I wrote recently in my novel Above the Water, "the most dangerous times during a war are at the end. That is when the discipline that has been strictly maintained starts to crumble." The Dutch writer Ian Buruma, who has written several eloquent histories about East Asia, takes a look at the latter half of 1945, when after six years of world war the peoples of the combatant nations began moving around again. In “Year Zero,” which Buruma uses to describe the restart of the world after the long conflict, hunger, sickness, and the burning desire for revenge all drove the desperate peoples of Europe and East Asia to continue committing atrocities, even after the rumble of artillery and air raids had stopped. It's a fascinating look at the moral ambiguities that are shaded grey, which often emerge after the black and white realities of war no longer apply.
Buruma gained an interest in this theme after hearing the stories of his father who was sent from occupied Holland to Berlin to work as a laborer during the war. The elder Buruma barely managed to survive Allied air raids and the Soviet storming of the city in the spring of 1945. The younger Buruma tells the story of soldiers and civilians finally coming home. Some came home to a country under foreign occupation. Others came home to devastated towns with no jobs and no food. Inevitably, vigilante justice emerged in many nations that had been under Nazi or Japanese occupation. French and Dutch citizens shaved and tarred the heads of women that had collaborated, or merely slept, with German soldiers. Citizens of Czechoslovakia meted out ‘justice’ on German civilians that had lived in the Sudetenland for generations, killing thousands of elderly people, women, and children as they were sent back to their ‘homeland’ in Germany. Soviet troops raped their way across Eastern Germany, carrying out Stalin’s dictum: “Two eyes for an eye!” The French soldiers who occupied southwestern Germany were no gentler to the women of that region.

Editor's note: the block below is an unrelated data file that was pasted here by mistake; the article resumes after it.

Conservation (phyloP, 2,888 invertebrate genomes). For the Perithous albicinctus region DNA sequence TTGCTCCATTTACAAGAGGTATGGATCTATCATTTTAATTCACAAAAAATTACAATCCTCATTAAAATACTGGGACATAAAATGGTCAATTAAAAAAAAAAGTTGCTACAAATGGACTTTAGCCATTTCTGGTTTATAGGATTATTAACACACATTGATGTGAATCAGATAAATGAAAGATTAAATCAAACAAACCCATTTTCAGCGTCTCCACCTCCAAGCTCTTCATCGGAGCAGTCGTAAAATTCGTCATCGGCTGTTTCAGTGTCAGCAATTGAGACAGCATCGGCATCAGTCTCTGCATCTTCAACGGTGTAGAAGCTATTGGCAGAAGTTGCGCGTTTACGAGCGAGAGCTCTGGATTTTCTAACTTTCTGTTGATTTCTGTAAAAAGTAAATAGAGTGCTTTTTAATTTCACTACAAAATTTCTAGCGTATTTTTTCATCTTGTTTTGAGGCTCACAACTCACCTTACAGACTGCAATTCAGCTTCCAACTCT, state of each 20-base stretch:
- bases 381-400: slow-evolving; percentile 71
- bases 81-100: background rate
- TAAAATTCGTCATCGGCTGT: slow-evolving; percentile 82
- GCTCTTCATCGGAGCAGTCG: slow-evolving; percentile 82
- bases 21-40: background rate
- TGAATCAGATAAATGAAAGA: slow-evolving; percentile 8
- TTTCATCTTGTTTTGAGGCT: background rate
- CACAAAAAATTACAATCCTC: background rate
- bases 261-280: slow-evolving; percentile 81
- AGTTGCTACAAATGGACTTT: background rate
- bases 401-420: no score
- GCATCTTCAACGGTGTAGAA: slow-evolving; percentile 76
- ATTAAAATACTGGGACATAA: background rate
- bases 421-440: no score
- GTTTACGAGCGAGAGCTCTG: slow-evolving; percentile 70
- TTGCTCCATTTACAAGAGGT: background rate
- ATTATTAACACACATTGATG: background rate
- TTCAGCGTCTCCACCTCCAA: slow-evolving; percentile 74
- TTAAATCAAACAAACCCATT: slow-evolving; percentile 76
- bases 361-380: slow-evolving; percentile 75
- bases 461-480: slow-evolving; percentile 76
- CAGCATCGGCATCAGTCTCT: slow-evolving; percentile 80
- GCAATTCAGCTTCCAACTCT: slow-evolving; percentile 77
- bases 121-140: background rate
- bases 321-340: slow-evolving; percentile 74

Meanwhile, in Southeast Asia and North Africa, the Allies were busy attempting to reimpose colonialism. French forces in Algeria killed more than 30,000 Algerians while re-taking possession of this colony. The Dutch carried out offensive actions in Indonesia, burning villages and killing off the opposition. Ironically, the smoothest and least violent imposition of a new order took place under the U.S. occupation authorities in Japan. What had been one of the most visceral and fierce theaters of battle, turned on the broadcast of a reedy voice by a leader that had never been heard before by his subjects. A quarter of a million U.S. troops brought democracy, suffrage to women, economic reform, and eventually the ‘miracle’ recovery of Japan.
Year Zero is an excellent read for anyone with an interest in World War II, political transformation, decolonization, or simply the faults of human beings when being forced to confront almost overnight new realities, new systems, and new forms of government.